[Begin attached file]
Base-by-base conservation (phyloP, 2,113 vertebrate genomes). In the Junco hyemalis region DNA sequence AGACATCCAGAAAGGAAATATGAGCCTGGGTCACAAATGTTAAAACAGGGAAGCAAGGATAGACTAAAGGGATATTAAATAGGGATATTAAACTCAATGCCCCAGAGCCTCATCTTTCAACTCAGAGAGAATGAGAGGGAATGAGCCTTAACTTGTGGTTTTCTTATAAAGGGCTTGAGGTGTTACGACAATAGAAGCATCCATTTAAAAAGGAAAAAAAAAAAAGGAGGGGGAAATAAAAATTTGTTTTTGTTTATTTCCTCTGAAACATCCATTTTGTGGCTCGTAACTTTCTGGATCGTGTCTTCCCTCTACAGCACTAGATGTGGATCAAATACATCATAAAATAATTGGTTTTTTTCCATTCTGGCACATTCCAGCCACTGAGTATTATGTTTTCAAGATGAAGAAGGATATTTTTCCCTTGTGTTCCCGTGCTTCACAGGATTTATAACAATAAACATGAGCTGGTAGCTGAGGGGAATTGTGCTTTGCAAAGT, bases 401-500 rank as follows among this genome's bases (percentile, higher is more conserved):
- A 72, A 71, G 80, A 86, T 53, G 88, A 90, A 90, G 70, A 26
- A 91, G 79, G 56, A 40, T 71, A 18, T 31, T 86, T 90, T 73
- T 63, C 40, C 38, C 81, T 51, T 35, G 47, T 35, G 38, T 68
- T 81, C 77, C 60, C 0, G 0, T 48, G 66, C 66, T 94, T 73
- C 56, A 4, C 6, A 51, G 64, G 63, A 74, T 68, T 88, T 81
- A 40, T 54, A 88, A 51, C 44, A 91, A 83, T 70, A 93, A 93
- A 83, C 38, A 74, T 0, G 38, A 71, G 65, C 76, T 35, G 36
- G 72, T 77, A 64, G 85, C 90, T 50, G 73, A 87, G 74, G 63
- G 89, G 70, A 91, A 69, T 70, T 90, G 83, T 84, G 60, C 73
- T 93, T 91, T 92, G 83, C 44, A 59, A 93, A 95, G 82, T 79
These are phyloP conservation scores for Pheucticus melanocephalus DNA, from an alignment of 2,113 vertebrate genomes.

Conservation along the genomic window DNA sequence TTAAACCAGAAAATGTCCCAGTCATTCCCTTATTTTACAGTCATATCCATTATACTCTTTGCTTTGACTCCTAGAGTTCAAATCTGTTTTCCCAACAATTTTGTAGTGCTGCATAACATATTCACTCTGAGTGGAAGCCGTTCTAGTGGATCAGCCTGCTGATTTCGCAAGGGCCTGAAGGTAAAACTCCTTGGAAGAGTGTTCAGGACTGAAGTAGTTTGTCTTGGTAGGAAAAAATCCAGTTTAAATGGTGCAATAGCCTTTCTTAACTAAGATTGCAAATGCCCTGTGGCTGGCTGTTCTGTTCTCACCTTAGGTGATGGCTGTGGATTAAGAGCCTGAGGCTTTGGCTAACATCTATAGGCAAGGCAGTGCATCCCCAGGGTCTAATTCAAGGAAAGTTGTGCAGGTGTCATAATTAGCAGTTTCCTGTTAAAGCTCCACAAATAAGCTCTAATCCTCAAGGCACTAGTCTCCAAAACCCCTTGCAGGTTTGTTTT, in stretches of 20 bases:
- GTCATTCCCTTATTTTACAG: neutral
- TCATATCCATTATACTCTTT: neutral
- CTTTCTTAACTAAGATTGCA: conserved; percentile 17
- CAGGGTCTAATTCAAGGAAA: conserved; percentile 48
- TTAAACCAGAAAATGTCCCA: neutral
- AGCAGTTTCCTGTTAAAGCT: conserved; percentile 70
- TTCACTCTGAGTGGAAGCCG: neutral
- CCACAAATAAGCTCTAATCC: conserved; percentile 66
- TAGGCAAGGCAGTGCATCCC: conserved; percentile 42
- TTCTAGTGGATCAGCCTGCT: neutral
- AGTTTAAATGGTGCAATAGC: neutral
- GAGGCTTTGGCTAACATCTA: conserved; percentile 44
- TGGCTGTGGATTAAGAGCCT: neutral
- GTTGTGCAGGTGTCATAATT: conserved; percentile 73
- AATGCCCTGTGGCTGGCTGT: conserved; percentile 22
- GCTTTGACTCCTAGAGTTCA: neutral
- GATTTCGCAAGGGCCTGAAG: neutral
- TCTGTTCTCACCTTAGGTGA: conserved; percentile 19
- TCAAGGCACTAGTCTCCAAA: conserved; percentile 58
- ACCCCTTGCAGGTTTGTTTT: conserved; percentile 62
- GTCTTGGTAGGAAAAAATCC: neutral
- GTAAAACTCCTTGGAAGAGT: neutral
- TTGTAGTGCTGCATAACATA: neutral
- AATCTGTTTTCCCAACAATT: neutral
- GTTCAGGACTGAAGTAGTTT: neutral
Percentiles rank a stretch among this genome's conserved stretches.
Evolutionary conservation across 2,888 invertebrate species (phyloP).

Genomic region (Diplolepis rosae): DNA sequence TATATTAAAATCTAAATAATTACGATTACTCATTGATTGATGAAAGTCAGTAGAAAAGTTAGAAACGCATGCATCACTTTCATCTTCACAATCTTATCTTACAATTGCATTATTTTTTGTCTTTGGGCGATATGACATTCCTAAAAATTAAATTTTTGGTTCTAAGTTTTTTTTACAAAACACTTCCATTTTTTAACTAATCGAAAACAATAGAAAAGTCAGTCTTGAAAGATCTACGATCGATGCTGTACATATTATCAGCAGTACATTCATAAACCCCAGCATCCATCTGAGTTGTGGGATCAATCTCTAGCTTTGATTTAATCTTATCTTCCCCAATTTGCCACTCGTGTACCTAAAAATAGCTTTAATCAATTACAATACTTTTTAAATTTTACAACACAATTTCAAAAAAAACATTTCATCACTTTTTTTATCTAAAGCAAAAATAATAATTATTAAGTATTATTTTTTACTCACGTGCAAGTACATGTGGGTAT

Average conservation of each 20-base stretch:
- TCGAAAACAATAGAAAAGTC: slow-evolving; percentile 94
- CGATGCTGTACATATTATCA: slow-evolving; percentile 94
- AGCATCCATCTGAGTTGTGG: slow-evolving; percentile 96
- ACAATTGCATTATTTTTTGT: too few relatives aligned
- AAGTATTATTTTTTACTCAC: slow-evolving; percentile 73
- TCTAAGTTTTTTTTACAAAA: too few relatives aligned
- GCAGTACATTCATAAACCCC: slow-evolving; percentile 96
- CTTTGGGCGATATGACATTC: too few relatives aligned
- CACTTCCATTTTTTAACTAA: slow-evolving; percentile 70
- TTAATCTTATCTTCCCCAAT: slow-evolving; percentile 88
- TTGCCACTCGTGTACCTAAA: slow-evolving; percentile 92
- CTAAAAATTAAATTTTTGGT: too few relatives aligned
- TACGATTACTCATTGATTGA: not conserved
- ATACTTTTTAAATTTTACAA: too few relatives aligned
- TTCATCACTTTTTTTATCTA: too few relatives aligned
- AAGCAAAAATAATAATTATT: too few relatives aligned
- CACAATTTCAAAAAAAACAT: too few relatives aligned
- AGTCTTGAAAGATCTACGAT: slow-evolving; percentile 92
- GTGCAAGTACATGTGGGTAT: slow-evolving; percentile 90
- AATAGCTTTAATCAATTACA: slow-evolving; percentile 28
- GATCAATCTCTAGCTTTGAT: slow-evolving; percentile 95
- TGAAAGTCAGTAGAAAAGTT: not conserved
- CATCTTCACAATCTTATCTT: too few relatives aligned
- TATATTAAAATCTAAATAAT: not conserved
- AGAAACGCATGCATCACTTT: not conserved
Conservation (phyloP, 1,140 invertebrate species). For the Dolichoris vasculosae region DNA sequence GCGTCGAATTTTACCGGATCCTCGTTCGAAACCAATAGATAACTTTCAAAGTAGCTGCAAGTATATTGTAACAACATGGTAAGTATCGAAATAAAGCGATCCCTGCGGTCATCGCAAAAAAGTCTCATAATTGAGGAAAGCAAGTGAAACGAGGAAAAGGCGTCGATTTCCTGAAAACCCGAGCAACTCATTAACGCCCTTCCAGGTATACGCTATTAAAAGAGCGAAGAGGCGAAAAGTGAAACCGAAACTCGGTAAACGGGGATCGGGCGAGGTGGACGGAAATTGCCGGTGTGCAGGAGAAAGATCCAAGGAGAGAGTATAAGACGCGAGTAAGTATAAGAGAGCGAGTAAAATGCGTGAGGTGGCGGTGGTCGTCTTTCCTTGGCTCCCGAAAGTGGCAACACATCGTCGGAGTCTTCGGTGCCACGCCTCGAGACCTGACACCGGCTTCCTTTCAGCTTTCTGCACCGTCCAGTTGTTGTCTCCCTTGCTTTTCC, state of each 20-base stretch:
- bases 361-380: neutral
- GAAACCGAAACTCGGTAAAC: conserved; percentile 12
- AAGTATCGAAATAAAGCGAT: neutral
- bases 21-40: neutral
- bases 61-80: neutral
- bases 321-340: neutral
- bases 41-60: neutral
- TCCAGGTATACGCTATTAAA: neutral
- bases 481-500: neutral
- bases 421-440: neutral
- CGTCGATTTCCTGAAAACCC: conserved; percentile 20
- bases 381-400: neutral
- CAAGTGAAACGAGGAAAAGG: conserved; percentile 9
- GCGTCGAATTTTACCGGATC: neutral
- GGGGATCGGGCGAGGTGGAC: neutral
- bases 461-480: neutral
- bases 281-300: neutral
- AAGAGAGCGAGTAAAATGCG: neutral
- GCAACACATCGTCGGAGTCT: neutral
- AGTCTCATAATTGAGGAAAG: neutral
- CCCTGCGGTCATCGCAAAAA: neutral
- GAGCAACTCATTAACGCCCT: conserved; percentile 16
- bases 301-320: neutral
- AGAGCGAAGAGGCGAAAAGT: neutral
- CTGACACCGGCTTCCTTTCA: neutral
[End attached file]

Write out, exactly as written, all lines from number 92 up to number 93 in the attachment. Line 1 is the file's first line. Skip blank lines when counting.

- AGAGCGAAGAGGCGAAAAGT: neutral
- CTGACACCGGCTTCCTTTCA: neutral